“In the end? Nothing ends, Adrian. Nothing ever ends.” – Doctor Manhattan, Watchmen #12
Decades following the monumental Watchmen maxi-series, there have been adaptations, continuations, prequels and sequels to Alan Moore and Dave Gibbons’ groundbreaking comic-book landmark – including Zack Snyder’s feature film, Watchmen (2009) and the Watchmen motion comic book.
Watchmen is many things, but, ultimately, it’s a murder mystery. Who killed the Comedian? And who will destroy New York City, thus killing millions? The film takes a few liberties with the 1986 comic, but one of its biggest changes is the ending. In both the comic and the movie, it was Ozymandias behind the killings; Ozymandias believed his murderous actions would transform the world into a better place. But even though Ozymandias employed different weapons in his plan, does this change the overall message of the superhero tale and the social commentary engrained deep in Watchmen's DNA?
Nature Is The Enemy
The original Watchmen is very much a testament to its time. Birthed during the Cold War, it explored the undercurrent of paranoia running through America. Throughout its narrative, society is worried about the Doomsday Clock – the clock marking humanity's approach to nuclear war. When will it tick to midnight? Though they fear an atomic bomb from another country, when death ultimately comes for them, it's a giant squid that destroys society. Rather than a cold mechanical thing, nature comes to take back what was once hers.
Doctor Manhattan Is Framed
In Snyder’s film, Ozymandias frames Doctor Manhattan, using the energy that created the godlike superhero to allow his master plan to wreak havoc. It’s right in his name – Doctor Manhattan represents the nuclear bomb. But Americans had nothing to fear because the threat was on their side. Instead, Doctor Manhattan was a symbol of American domination for other countries to fear. “The Superman exists and he is American.” Manhattan helped end the Vietnam War, and he was a superhero. He was the American ideal. Snyder’s ending isn’t as ironic as Moore’s, but there's still an irony in using Doctor Manhattan as the weapon. It wasn’t the Soviet Union or another country that destroyed America – it was America herself, all in the search for “utopia.”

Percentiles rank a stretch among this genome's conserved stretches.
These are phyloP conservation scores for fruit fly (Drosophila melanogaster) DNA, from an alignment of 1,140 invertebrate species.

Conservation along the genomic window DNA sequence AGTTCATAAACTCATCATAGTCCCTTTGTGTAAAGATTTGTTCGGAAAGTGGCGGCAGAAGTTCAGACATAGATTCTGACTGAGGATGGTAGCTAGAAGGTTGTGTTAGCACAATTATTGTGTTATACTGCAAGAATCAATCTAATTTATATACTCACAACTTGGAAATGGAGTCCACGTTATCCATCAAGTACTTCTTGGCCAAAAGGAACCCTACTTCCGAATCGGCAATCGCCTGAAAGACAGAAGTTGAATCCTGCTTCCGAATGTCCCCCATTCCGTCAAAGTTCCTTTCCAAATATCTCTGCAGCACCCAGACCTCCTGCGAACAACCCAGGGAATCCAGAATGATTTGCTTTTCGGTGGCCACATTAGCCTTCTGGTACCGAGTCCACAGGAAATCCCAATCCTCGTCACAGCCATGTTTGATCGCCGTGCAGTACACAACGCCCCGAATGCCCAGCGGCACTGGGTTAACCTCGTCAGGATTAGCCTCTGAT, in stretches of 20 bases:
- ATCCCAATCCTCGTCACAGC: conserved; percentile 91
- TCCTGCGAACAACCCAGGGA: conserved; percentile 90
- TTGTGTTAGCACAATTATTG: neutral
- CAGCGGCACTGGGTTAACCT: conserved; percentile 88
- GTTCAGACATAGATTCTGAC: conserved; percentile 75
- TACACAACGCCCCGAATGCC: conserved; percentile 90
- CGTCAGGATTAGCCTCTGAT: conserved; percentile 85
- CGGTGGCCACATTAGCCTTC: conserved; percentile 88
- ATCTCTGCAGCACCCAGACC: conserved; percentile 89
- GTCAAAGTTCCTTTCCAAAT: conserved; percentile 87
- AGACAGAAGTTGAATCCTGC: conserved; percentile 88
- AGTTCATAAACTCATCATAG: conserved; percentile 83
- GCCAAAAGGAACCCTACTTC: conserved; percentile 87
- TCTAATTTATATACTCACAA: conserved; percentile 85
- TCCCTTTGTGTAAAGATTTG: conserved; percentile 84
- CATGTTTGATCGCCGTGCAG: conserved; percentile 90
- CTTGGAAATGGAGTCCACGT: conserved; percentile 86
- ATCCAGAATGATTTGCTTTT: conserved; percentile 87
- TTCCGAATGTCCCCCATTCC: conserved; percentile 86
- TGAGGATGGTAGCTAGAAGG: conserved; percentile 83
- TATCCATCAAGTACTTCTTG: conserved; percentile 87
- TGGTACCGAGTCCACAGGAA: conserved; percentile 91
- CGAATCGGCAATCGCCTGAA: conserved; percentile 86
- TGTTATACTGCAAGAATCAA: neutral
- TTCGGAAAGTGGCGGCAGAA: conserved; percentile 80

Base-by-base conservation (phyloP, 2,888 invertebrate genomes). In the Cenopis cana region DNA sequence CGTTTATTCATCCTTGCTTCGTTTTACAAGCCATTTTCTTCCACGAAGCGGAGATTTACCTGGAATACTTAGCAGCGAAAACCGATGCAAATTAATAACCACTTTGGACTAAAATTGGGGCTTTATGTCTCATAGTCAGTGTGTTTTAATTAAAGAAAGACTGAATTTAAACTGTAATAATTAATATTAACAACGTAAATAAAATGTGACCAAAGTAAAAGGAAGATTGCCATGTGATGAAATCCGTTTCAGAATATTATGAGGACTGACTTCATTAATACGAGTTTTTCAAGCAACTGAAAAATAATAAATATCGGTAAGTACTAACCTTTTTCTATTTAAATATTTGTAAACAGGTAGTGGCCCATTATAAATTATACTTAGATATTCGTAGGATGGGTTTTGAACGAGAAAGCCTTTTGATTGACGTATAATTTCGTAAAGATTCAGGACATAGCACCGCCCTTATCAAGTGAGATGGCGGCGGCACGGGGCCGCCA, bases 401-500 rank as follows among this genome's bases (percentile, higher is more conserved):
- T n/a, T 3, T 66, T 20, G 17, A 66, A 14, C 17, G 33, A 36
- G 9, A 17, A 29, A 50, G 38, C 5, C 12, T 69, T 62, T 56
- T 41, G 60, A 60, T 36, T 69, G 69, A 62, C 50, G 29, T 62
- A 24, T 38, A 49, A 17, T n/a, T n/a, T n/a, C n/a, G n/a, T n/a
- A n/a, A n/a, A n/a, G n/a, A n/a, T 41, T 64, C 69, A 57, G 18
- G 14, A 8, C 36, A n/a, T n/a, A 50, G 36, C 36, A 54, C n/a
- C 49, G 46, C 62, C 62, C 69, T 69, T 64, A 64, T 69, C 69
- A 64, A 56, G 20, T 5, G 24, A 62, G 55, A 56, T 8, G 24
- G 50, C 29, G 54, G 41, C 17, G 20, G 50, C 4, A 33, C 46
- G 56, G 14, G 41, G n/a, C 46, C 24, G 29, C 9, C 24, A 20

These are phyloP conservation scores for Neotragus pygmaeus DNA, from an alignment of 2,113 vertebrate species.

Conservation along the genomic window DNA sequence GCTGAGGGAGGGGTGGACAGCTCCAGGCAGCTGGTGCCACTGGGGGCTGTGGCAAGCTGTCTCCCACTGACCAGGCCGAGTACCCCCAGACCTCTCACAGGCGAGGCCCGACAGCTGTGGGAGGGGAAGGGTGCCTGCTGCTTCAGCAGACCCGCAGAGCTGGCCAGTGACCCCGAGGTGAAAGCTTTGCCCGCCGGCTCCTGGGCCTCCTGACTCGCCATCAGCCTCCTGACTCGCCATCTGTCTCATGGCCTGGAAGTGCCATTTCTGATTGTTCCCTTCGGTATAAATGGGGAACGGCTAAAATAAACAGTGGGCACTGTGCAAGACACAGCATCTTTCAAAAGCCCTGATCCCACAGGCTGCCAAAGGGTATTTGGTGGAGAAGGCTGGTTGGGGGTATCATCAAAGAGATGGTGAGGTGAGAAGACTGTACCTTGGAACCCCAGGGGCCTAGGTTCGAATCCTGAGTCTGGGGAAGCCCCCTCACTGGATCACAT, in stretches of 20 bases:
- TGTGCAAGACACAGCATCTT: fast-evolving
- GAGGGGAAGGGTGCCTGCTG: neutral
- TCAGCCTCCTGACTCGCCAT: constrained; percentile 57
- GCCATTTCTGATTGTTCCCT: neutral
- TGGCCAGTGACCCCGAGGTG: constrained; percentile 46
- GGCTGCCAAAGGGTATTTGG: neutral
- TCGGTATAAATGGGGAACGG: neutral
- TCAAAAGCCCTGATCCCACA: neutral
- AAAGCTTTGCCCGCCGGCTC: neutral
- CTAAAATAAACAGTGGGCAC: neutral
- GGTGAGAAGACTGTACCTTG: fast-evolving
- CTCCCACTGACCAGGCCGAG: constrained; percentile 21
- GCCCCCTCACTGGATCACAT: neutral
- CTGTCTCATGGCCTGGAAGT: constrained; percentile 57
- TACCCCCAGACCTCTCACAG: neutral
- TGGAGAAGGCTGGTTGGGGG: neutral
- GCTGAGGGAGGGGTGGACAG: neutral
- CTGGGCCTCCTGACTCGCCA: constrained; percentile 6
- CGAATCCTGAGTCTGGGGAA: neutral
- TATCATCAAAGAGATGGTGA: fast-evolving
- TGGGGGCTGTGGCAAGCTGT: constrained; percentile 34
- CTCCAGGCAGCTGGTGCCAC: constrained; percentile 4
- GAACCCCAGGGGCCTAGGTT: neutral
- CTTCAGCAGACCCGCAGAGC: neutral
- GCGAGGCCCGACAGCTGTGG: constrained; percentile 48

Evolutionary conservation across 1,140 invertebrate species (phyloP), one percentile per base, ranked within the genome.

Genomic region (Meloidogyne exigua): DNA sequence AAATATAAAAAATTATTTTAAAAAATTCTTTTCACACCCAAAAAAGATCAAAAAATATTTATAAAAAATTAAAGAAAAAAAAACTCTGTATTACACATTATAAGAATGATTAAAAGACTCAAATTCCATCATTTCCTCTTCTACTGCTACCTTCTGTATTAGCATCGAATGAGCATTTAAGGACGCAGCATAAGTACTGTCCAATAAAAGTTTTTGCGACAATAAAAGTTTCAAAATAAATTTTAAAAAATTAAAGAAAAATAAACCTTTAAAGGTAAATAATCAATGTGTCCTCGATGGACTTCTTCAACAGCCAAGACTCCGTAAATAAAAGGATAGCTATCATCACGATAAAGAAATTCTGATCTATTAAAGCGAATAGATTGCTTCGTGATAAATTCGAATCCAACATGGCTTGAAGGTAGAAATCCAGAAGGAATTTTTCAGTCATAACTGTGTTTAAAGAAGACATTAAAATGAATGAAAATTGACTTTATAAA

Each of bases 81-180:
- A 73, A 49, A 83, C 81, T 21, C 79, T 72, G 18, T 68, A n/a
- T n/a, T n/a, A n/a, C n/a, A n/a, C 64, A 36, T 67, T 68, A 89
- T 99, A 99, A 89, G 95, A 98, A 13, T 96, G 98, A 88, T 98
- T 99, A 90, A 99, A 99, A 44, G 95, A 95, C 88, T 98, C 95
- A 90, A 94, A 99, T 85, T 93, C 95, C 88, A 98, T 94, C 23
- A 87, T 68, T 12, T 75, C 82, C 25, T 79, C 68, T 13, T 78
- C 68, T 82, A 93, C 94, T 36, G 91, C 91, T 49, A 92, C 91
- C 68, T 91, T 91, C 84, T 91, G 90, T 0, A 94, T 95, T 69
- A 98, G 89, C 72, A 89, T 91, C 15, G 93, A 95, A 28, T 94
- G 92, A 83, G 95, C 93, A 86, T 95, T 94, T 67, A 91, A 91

Different Weapon, Same Conclusion
Though the weapon Ozymandias wields differs, the film and comic book reach the same conclusion. Following New York's destruction and the fight amongst old teammates, Ozymandias asks Doctor Manhattan if he did the right thing, and if the threat of annihilation is over. The nuclear bomb was a weapon built to end all wars, yet wars continue. In the world of Watchmen, Ozymandias uses his destructive weapons for a chance at utopia. At the end, we see a glimpse of this peaceful time, where newspapers run out of stories to tell because the world is too perfect. People live in ignorance, unaware of Ozymandias’ evil deeds that led to their new lives. But as Doctor Manhattan knows, nothing ever ends, even the threat of annihilation.